In summary, the market will either plunge down or shoot up. Or maybe it will coil up into the apex of the falling wedge and break out of it with a gap on Monday. Up, down, or sideways – that about covers the possibilities, right? But seriously, the first hour of trading may set the tone for the day: panic, euphoria, or nail-biting.

Miami Real Estate “Boom”
I got a letter from a real-estate agent saying that a condo here recently sold for a higher price. A couple of years ago it sold for $415,000 and it recently sold for $417,000. I guess that’s a major milestone. Of course, it could be because the Gulf Coast of Florida will soon be covered in “Peak” oil, and the Atlantic side of the state will consequently enjoy a boost in real-estate values.

Another SPY Bear Pennant?

SPY developed an uptrend line on its intra-day chart Wednesday, however it may turn out to be the lower boundary of another bearish pennant pattern. Here is a 15-minute chart of this week’s trading (click to enlarge):

The red line is this week’s down-trend line. The blue lines show the bear pennant (or flag) that appeared on Tuesday morning. The purple lines show the symmetrical triangle that appeared on Wednesday. The triangle itself is a neutral pattern, but when it appears in the context of a strong trend, it implies that the trend will continue. It may end up looking just like the blue triangle.

So, if SPY does in fact break down on Thursday, let’s look at some targets on this 60-minute chart:

I start my Fibonacci extension (red lines) from 111.39, which is the point where the whoosh down began on Tuesday afternoon. A 100% extension takes SPY into its June 10th gap, which is a likely place to look for support. A 78.6% extension and a bounce off of the top of the gap might turn out to be a bullish development, while a 127%+ extension and a complete fill of the gap a bearish development.

There is no guarantee that the market will break lower. SPY could make a false breakdown out of the purple triangle on the first chart, make a double-bottom, and then rally. One of the ways to determine a false breakdown is if the breach of the trend-line occurs with lackluster volume.

QQQQ and IWM have the same lines and patterns. Often, they will lead SPY, so watching them can give you a clue as to what SPY will do.

Now, if you want to be extra-hopeful, you can look at Wednesday’s action like this:

The FOMC announcement at 2:15pm didn’t end up moving the market hardly at all. So, if we just ignore the gratuitous gyrations, the purple triangle goes away and we have a more promising uptrend channel. Of course, as you may have noticed, optimism hasn’t been paying-off lately.

SPY Bear Flag

Here is a 5-minute SPY chart of the last two days showing a bear flag (click to enlarge):

On this 60-minute chart, we see the flag making a 100% completion right at the June 15th gap:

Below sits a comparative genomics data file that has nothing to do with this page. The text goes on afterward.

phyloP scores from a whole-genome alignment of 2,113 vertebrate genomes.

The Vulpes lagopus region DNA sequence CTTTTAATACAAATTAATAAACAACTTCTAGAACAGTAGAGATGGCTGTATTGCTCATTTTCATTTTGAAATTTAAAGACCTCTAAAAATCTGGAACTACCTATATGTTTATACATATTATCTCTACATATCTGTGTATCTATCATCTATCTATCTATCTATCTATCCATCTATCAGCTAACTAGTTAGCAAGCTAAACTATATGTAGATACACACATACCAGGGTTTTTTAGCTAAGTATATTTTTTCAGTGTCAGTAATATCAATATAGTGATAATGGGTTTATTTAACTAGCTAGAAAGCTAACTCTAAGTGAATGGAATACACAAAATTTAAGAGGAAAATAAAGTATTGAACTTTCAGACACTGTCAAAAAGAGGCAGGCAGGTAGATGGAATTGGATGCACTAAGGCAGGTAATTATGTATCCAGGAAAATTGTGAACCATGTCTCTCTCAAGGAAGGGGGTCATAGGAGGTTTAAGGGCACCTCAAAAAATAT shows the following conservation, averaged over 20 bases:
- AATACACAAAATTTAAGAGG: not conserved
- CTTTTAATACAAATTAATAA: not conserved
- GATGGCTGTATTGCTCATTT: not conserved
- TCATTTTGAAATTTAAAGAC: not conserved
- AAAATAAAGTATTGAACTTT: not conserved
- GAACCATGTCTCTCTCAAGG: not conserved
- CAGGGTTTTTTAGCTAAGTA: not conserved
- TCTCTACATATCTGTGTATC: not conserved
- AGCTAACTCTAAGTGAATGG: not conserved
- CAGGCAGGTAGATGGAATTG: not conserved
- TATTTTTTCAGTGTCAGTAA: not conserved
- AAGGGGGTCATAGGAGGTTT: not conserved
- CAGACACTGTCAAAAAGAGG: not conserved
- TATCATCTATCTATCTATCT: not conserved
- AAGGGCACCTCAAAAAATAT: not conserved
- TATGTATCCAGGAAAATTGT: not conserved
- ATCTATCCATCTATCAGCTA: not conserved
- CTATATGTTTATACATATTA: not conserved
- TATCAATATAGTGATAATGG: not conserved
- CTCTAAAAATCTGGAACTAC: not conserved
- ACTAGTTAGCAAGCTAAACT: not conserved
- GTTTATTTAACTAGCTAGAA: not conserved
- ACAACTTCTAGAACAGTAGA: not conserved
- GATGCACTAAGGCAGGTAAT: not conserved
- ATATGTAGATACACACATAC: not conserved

With the flag making a 100% extension right on the gap, this leg down looks complete. It was a very sharp move, and the TICK is in a severely beaten-down condition, so the market is ripe for a retracement. The SPX could certainly continue to drop, but perhaps shorts will want to take profits ahead of Wednesday’s FOMC announcement at 2:15pm.

Michael Pento thinks that the Fed will ease soon by reducing or eliminating the interest that they pay to banks on their reserve balances held at the Fed. Pento doesn’t think that the Fed will announce this on Wednesday, but if they did, it might surprise the market.

The Fed pumped a bunch of money into the banks so that they could pretend to be solvent. But it didn’t want that money to get into the economy and cause inflation, so it gave an incentive to the banks to keep the cash in their reserve accounts by paying interest. Eliminating that interest would be “stimulative” and a large quantity of money might gush into the system. If it isn’t announced on Wednesday, it is definitely something to keep an eye out for.

The “reserve interest” issue is a pet of the gold bugs, who are always, of course, predicting hyper inflation.

Tuesday’s Trading – 6/22/2010

The SPX futures gapped-up and rallied Sunday night. But then at 9:08pm, they went into a nose-dive, plunging from 1127 down to 1116 in only 19 minutes. That was a precursor for what the SPX did Monday morning. The SPX will often repeat the behavior, more-or-less, of the overnight futures action. It will test the same highs and lows, trend with the same momentum, etc. As I write this, the futures are still acting crazy. They just popped 7 points and then flopped 7 points in less than 45 minutes, so I’ll be alert for some more wild moves from the SPX today.

On CNBC Monday, Steve Grasso said that he was still shorting the market. He has also been saying that the mutual funds will prop-up the market until the end of the month. So, why is shorting it?

On “Fast Money” Monday night, they had a guest on who talked about the massive outflows from mutual funds. Maybe they got wind of my “Mutual Fund Monday” criticism and decided that it was time to restore credibility and not shill quite so hard for Fidelity.